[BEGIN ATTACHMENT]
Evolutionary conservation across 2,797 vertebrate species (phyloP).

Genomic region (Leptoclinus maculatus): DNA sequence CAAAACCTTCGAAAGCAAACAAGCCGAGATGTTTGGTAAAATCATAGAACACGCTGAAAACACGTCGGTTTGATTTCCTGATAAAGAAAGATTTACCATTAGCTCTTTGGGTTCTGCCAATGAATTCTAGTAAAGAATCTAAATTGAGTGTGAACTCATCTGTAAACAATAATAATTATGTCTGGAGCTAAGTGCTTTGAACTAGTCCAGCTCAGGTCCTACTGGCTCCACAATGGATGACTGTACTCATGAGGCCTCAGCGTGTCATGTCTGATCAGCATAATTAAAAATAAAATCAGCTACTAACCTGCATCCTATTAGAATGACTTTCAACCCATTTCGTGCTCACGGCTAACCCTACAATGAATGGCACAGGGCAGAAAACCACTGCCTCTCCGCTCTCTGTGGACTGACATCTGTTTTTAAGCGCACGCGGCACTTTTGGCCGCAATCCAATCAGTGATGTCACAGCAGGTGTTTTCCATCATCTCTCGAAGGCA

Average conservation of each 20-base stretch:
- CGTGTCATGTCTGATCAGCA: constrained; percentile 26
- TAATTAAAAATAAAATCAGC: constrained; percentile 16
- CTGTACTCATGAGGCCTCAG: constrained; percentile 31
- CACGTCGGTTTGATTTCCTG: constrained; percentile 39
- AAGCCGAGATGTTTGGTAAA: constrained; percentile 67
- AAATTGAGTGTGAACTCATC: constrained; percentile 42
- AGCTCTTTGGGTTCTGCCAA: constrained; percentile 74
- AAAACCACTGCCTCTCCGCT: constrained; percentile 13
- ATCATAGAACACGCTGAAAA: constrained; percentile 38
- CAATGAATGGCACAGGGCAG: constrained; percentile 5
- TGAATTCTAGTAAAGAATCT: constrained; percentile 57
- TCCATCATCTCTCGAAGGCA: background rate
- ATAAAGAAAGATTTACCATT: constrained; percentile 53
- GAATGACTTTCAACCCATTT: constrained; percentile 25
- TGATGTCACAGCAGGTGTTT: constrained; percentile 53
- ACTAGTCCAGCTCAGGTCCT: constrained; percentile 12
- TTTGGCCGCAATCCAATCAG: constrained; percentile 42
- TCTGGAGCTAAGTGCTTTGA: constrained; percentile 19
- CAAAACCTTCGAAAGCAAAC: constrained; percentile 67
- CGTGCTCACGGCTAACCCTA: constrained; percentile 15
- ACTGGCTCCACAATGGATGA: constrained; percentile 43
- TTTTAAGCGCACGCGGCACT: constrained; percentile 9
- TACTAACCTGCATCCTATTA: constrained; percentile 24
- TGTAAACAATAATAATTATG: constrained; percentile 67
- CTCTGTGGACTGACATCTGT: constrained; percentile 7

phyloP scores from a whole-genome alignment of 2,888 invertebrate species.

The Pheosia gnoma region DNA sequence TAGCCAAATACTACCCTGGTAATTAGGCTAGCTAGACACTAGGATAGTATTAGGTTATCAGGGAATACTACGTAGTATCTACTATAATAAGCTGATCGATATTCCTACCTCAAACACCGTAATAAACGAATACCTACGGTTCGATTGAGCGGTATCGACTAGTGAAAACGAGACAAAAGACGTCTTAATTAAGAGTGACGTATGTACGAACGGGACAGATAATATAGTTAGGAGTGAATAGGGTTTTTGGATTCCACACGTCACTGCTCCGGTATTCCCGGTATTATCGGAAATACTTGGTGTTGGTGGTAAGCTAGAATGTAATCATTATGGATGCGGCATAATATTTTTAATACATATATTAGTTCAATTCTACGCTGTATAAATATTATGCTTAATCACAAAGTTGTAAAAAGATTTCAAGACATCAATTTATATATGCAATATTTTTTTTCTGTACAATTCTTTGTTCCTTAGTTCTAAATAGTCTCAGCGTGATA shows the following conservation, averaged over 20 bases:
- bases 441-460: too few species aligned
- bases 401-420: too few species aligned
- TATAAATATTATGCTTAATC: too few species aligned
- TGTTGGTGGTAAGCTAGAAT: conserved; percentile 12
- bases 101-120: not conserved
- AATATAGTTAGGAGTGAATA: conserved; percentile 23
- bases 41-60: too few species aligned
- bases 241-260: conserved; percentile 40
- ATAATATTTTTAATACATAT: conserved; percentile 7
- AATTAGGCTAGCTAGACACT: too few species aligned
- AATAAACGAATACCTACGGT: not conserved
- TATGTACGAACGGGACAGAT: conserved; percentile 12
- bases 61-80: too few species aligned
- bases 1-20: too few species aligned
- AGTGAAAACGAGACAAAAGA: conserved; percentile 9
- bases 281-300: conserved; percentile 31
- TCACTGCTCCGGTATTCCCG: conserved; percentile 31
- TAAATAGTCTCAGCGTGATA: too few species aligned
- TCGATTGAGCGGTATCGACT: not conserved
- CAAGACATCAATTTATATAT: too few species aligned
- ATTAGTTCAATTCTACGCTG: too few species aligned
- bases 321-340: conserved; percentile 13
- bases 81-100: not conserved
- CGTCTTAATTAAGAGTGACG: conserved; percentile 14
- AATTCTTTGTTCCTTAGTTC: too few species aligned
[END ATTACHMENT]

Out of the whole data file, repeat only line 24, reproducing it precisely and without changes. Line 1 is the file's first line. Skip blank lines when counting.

- ACTGGCTCCACAATGGATGA: constrained; percentile 43